– Foot ferry is viable: Mayor

By Walter Cordery, The Daily News

City ready and willing to help businesses with plans to run a Nanaimo-Vancouver service

Despite previous failed attempts to run a passenger-only ferry service between Nanaimo and Vancouver, Mayor John Ruttan believes it can be a viable run and says the city is willing to help potential operators establish another service.

Ruttan said that Pacific Coach Lines’ decision to eliminate its bus link between Duke Point and Vancouver International Airport due to a lack of ridership makes it the time to re-examine the idea of a passenger-only ferry service. A vessel that docks in Vancouver by the Seabus terminal would give passengers access to both downtown and the Vancouver airport via the SkyTrain’s Canada Line.

Ruttan is convinced the time is right for a new service. And there seems to be some interest in the business community as well, he said.

“We seem to get enquiries from potential operators all the time and we have made it a priority to establish another foot-ferry passenger service to downtown Vancouver,” said Ruttan.

The city has had preliminary discussions with Ihab Shaker, owner of Coastal Link Ferries, who runs a similar service in Howe Sound.

Shaker called the meeting he had with Nanaimo officials “interesting” but said that he cannot afford to be the lone investor in a Nanaimo-to-Vancouver passenger ferry service.

“I am told there is such a need for this service and if that’s the case, why won’t anybody share the financial risk with me?” Shaker asked.

Ruttan recently said the city is doing its utmost to attract an operator and may be willing to offer inducements to help make the renewal of a foot passenger service a reality.

“If there is a strong business proposal that we think is promising, we would certainly consider helping them in non-financial ways,” he said Tuesday. “We’ve talked to a number of different investor groups and we’ve also talked with some groups from China that have expressed interest. We remain optimistic.”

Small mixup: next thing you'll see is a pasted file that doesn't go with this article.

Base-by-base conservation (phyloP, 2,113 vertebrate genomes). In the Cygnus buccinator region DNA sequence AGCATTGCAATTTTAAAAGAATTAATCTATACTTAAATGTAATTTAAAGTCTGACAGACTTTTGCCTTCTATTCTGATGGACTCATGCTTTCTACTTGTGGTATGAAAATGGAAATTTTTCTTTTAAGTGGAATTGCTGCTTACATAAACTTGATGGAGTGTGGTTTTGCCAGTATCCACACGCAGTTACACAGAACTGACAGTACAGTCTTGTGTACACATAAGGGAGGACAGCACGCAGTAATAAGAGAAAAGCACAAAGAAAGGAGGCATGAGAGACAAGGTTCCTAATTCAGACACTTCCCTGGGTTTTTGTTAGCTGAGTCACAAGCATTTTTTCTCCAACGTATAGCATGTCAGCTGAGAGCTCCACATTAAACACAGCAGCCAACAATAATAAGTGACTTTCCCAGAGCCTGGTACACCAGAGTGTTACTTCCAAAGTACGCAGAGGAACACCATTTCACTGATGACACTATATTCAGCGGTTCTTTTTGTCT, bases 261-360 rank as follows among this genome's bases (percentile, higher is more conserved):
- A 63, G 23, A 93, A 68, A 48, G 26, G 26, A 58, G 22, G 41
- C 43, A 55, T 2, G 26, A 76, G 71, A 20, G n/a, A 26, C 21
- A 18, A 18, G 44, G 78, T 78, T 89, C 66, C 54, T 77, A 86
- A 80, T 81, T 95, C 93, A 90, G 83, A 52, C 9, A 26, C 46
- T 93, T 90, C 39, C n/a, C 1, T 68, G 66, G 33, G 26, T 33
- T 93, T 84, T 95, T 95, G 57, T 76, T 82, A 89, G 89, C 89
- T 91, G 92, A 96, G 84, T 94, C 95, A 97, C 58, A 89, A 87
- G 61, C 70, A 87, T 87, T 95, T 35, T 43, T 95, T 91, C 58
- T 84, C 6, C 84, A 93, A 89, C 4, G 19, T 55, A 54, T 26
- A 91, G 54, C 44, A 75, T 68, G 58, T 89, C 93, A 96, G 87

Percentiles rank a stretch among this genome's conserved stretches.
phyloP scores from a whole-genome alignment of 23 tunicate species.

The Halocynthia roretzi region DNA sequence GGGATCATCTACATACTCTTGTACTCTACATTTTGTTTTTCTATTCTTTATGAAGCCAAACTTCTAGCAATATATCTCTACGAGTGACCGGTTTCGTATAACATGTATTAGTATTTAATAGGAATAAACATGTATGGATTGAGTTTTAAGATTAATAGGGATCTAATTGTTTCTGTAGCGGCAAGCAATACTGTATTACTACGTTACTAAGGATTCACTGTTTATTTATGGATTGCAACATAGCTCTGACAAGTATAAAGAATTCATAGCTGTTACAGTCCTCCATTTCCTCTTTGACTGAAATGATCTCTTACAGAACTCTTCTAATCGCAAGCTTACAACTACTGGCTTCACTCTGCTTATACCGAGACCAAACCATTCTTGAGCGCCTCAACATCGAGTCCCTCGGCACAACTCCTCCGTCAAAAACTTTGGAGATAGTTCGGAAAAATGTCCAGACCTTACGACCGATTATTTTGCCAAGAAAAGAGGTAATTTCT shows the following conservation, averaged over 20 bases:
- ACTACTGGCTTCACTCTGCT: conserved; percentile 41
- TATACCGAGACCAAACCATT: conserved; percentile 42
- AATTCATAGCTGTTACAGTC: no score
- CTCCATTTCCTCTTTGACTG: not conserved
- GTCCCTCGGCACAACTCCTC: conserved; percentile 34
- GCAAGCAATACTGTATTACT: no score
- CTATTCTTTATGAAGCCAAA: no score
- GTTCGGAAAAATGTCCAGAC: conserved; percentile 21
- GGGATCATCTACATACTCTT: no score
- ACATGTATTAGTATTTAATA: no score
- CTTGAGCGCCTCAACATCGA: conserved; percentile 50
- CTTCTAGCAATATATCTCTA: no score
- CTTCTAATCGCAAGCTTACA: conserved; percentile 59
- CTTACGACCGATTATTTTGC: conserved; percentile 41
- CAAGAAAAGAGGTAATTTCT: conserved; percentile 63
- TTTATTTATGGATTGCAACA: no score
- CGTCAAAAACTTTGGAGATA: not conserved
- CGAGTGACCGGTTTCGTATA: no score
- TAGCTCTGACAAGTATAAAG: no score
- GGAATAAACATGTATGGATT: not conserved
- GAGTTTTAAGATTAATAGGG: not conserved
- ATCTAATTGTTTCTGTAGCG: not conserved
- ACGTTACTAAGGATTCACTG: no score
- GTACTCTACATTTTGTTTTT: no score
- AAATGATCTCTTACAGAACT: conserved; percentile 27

HarbourLynx was the last company that tried to operate a passenger-only ferry service. It shut down in February 2006 after three years in business.

Because of the ridership on the Royal Sealink Express, Ruttan said he found it difficult to believe nobody else, including B.C. Ferries, is willing to invest in a passenger-only service.

“I’m just amazed that it hasn’t been re-established. In 1992-93 Kvaerner Fjellstrand was on target for 250,000 riders for the year but they stopped after about 10 months with over 200,000 passengers,” said Ruttan.

Bill McKay was the operations manager at HarbourLynx, whose lone ferry was plagued by mechanical problems.

McKay said if a new service was “priced right” and had investors “with very deep pockets,” a downtown-to-downtown passenger service would be viable.

To establish the type of service McKay believes passengers want would cost a company and investors between $18 million and $20 million.

“I believe a company would have to run smaller boats and not the 300-passenger type we ran just because of the cost of the fuel,” said McKay. “They would also have to have two boats on the run offering more flexible hours than we were able to.”



February 1969, Pacific Hovercraft starts running from Nanaimo to Vancouver. Company goes bankrupt in 1971.

July 1992 to June 1993, the Norwegian company Kvaerner Fjellstrand operates Royal Sealink Express.

October 2003, HarbourLynx begins offering trips to downtown Vancouver. The company ultimately goes bankrupt.

October 2006, Victoria businessman Ed Life buys ferry, renames it Island Sealink. Technical, financial troubles cause Life to sell in 2007.

— daily news

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